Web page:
Eric Bachmann – Tickets – Mississippi Studios – Portland, OR – January 26th, 2019

Eric Bachmann

Iconic songwriter, Crooked Fingers/Archers of Loaf frontman and Neko Case bandmember with 2016 LP

Eric Bachmann

MAITA

Sat, January 26, 2019

Doors: 8:00 pm / Show: 9:00 pm

$15 ADV / $20 DOS

This event is 21 and over

Mostly Standing / Limited Balcony Seating

Eric Bachmann
Eric Bachmann
Twenty-five years after Archers of Loaf broke onto Chapel Hill, North Carolina’s vital indie scene, frontman Eric Bachmann is recording the rawest, most honest work of his career under his own name. The March 25 release of Eric Bachmann marks the end of Bachmann’s post-Archers solo project Crooked Fingers, and the beginning of a candid new sound. “To me, the ’90s were for the Archers… The 2000s were for Crooked Fingers,” says Bachmann. “I feel like now—in 2015, 2016—it’s time to metamorphose. When you do this for a long time, you feel a strong pull to reinvent things from time to time, or at least to reconfigure them.

There is resistance, of course, from many places to remain the same. But after a while the dam breaks, and the compulsion to change becomes overwhelming. You just have to do it or you sort of feel like you’re not being true to yourself.”

Where Archers had attitude and guitar-driven intensity, Eric Bachmann has vulnerability, led by piano, rich vocal harmonies, and Bachmann’s hard-won liberty to lay himself bare. “There is less of an externalized character to be responsible to,” says Bachmann, referring to the sardonic smart-ass who narrated the Archers’ music, or the gossiping storyteller at the helm of Crooked Fingers. “When I think about why I am compelled to put my own name on a thing as a proper title now, all of these various perspectives feel unnecessary.” Even in their exhilarating beauty, the nine original tracks on Eric Bachmann are direct challenges—to social injustice, to precarious love, and frequently to Southern hypocrisy.

On “Masters of the Deal,” which on its surface tells the story of Texas’ 2012 execution of low-IQ murderer Marvin Lee Wilson, Bachmann sings that “The South is a ghost, a ghost is a lie.” Despite the song’s lilting warmth, it is, says Bachmann, “dealing with what I consider to be a great historical fraud. I am from the South, born and raised, and I grew up listening to all of these American Southerners talking about their heritage as if it was a noble thing. But I don’t believe them.”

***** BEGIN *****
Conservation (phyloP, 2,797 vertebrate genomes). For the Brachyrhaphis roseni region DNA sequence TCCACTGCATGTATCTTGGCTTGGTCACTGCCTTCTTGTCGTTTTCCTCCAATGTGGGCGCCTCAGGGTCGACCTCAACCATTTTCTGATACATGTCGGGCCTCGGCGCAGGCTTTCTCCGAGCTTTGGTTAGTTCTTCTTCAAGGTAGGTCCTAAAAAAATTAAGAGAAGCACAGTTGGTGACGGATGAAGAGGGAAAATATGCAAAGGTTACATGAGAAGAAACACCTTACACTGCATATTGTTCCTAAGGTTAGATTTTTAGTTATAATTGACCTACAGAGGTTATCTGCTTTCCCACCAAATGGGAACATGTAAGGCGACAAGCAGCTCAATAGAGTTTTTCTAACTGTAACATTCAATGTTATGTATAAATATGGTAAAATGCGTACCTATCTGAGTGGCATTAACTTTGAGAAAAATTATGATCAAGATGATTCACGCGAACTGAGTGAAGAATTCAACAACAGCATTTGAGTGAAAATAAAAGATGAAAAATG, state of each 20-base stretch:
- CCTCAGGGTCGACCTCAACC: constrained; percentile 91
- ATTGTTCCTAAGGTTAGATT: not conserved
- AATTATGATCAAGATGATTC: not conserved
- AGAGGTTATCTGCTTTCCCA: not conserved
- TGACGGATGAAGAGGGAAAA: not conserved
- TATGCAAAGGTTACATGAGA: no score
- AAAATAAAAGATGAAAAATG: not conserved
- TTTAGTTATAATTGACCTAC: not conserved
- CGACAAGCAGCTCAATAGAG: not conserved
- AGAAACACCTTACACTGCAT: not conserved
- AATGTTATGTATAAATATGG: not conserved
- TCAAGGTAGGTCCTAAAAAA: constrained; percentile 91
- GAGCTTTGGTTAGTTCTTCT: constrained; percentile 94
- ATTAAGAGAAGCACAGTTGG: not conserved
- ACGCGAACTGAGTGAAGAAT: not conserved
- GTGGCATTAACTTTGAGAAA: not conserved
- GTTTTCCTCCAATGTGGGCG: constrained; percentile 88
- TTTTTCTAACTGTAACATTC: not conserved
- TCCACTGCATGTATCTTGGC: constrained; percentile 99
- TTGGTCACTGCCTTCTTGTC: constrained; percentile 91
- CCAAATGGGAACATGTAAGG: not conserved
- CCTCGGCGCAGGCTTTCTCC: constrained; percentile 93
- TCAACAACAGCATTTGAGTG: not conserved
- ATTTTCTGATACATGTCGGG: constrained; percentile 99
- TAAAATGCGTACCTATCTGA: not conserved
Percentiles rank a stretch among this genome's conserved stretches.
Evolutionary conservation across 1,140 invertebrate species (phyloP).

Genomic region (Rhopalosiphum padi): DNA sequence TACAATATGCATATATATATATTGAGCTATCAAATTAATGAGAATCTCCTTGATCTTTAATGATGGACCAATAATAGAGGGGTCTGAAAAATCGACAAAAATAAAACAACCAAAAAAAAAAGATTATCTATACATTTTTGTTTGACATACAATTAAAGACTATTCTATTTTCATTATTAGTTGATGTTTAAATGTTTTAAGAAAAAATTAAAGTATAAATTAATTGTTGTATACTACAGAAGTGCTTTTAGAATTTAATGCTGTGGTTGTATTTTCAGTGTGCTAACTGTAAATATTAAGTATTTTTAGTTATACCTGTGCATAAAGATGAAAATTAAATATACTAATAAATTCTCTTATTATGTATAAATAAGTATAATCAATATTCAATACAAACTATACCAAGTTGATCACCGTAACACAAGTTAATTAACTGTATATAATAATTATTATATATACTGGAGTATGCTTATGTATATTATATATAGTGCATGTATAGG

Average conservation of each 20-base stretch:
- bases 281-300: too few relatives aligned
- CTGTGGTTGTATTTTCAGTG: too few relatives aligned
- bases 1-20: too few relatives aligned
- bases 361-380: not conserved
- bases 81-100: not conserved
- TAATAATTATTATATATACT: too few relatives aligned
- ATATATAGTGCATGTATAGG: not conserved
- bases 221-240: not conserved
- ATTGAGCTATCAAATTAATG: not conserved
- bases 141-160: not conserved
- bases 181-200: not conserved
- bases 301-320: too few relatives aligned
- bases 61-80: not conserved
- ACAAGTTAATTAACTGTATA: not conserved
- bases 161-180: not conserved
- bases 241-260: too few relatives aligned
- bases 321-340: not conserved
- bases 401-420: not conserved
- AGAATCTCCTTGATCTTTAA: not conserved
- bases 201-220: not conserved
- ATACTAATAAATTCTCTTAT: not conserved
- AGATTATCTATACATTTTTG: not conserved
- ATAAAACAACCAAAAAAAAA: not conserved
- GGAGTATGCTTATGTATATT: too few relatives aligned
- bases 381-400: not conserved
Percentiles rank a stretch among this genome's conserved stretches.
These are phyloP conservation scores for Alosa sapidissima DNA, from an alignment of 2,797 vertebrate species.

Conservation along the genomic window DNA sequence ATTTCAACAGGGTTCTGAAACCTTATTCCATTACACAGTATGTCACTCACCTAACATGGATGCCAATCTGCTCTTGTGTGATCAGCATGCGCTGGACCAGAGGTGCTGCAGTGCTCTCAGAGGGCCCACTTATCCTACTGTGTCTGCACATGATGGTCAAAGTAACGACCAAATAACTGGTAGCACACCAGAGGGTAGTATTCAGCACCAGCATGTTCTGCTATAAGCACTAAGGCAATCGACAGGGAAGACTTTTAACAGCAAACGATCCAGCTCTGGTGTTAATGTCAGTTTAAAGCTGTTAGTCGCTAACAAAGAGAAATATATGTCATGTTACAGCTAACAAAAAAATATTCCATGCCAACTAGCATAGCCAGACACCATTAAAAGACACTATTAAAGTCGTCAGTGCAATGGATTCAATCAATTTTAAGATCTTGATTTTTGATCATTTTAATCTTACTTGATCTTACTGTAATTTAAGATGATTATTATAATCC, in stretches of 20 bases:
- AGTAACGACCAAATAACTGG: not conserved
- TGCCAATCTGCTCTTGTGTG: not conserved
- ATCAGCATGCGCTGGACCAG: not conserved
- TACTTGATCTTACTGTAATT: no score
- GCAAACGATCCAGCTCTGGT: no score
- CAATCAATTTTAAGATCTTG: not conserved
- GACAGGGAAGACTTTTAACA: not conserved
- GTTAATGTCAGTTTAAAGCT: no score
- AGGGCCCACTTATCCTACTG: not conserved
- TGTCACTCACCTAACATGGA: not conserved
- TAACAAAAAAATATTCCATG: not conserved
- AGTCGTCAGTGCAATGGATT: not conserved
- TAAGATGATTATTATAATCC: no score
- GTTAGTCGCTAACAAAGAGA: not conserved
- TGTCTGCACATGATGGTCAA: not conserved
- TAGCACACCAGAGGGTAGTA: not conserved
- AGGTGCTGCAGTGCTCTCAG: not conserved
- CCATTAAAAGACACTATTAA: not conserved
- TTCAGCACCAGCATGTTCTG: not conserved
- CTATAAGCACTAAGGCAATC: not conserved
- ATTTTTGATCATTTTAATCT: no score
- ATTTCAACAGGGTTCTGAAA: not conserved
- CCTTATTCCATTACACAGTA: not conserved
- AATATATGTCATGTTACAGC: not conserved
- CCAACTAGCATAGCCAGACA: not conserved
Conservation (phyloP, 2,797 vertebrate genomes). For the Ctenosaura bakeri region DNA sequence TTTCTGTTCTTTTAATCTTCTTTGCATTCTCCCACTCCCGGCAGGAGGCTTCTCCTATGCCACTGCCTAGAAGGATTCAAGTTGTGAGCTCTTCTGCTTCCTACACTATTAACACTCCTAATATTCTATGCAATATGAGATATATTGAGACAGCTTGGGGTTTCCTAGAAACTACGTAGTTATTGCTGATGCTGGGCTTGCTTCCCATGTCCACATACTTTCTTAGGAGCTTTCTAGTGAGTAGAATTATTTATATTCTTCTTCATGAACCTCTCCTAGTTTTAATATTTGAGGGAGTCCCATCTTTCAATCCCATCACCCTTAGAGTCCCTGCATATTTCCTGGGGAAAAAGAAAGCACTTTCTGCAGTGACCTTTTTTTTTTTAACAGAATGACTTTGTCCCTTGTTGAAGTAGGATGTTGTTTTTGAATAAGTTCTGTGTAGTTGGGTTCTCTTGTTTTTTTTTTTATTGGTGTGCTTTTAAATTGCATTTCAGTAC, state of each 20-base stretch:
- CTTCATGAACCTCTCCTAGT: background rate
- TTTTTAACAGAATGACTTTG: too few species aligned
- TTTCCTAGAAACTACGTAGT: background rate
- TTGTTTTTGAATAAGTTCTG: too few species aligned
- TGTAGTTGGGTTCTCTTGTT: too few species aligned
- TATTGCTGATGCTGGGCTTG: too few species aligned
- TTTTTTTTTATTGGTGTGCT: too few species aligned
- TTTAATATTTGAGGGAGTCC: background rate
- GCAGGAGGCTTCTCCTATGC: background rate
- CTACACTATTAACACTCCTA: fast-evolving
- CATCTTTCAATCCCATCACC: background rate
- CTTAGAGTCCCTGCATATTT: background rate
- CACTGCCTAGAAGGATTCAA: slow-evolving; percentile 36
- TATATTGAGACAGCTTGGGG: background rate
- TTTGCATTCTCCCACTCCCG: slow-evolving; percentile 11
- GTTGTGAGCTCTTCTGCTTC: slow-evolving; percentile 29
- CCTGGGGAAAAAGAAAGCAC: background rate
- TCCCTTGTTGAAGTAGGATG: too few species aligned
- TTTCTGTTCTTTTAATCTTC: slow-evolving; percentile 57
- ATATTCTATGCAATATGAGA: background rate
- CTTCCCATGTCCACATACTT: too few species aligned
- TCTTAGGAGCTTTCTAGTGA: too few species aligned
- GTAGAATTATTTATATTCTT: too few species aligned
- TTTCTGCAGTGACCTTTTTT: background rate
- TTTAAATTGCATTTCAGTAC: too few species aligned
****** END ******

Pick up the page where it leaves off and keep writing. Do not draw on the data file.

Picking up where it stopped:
The kick-kick-kick-snare throughout “Mercy” carries a message about “emanating gratitude and unconditional love, despite our differences of opinion,” says Bachmann. “It is a risky song for me because when certain members of my family hear it, it may not go well. They likely won’t hear the intended inclusive message.”

Recorded in Asheville, NC, and mixed in Taiwan by Athens, GA, expat engineer Andy Baker, Eric Bachmann features musicians including Jeremy Wheatley, Matthew Nelson, Jon Rauhouse, Tracey Wolf, Samara Waller, Wade Rittenberry, and Liz Durrett, who wrote the track “Carolina.” “My wandering lifestyle has presented only one nugget of clarity in my life: that places do not offer a sense of home for me. People do,” says Bachmann of the ideas that guide him in this new era of his career. “I believe that much of the chronic loneliness and fear that plagues our species stems from the probability that whatever creative force set all of this into motion is indifferent to us.”
Where Archers had attitude and guitar-driven intensity, Eric Bachmann has vulnerability, led by piano, rich vocal harmonies, and Bachmann’s hard-won liberty to lay himself bare. “There is less of an externalized character to be responsible to,” says Bachmann, referring to the sardonic smart-ass who narrated the Archers’ music, or the gossiping storyteller at the helm of Crooked Fingers. “When I think about why I am compelled to put my own name on a thing as a proper title now, all of these various perspectives feel unnecessary.” Even in their exhilarating beauty, the nine original tracks on Eric Bachmann are direct challenges—to social injustice, to precarious love, and frequently to Southern hypocrisy.

Recorded in Asheville, NC, and mixed in Taiwan by Athens, GA, expat engineer Andy Baker, Eric Bachmann features musicians including Jeremy Wheatley, Matthew Nelson, Jon Rauhouse, Tracey Wolf, Samara Waller, Wade Rittenberry, and Liz Durrett, who wrote the track “Carolina.” “My wandering lifestyle has presented only one nugget of clarity in my life: that places do not offer a sense of home for me. People do,” says Bachmann of the ideas that guide him in this new era of his career.
MAITA
Portland indie-folk songstress MAITA’s "focused, American realist psalm...sets her far apart from her indie contemporaries (American Standard Time).” Her songs stand testament to the beautiful mess that we call life, offering rallying cries for the quiet warrior, the inquisitive seeker and the fierce lover. Her two most recent releases in 2018 display opposing sides of MAITA's carefully crafted coin, from 'Japanese Waitress', comprised of a "sobering melody" and "deeply personal storytelling" that "calls both Sufjan Stevens and Joni Mitchell to mind (NPR)", to 'Kid Anymore', a "perfect two-minute pop rock song (Vortex)" recently featured on Vortex Music Magazine's limited pressing vinyl compilation. MAITA strings these two sides together with her deliberate lyricism and wistful vocals. She is currently hard at work on her debut full-length, set to be released sometime in 2019.